Thesis: Residential Locations of Asian Immigrants in Three Metropolitan Areas

Urban settlement patterns in American cities are transforming, altering the urban dynamic as well as the spatial component of ethnic groups relative to the spatial assimilation framework. Growth in Asian immigrants and moves into more diverse neighborhoods outside of the city center are the most recent trends in immigration affecting major cities.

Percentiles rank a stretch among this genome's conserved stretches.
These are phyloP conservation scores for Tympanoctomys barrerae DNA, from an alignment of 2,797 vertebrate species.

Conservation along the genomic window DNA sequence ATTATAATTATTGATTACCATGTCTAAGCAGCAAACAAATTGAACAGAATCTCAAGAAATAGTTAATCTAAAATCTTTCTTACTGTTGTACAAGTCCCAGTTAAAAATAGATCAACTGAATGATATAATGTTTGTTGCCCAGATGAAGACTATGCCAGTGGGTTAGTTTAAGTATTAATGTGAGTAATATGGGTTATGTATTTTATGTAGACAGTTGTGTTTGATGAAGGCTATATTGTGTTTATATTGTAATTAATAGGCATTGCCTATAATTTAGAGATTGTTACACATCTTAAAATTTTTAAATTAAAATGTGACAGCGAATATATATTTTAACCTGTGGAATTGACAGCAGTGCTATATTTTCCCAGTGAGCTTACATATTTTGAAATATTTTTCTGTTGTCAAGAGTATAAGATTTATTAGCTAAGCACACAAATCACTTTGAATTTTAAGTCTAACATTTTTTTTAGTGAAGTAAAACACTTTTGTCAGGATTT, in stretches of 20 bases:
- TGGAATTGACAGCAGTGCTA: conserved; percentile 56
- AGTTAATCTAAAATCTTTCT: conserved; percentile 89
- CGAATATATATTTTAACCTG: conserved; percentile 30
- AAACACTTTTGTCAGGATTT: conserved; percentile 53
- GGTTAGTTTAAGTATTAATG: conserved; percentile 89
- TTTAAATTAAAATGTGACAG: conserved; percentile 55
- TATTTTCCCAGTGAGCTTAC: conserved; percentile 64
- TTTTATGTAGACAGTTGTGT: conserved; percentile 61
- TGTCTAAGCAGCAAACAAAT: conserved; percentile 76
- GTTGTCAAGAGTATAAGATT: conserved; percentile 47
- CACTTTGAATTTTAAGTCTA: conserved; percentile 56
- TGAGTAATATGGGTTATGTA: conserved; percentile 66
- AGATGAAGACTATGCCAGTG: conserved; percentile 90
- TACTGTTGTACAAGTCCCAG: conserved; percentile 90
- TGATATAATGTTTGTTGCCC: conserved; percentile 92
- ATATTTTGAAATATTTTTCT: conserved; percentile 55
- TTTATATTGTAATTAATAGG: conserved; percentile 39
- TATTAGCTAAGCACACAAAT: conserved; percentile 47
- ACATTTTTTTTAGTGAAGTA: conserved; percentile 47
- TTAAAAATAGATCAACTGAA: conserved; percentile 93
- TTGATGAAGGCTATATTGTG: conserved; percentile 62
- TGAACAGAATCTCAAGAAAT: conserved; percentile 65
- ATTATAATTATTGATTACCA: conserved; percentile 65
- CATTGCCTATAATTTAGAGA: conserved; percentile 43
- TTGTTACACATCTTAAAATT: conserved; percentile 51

This study examines the residential patterns of the two most predominant Asian groups in the metropolitan areas of Atlanta, New York City, and San Francisco. Micro-level data for these cities are used to estimate locational attainment models, evaluating the effects of median household income and the percentage of whites in a Public Use Microdata Area (PUMA). Locational attainment models show positive effects with education, homeownership, and new immigrants. The Asian groups examined show moderate segregation with other ethnic and racial groups.

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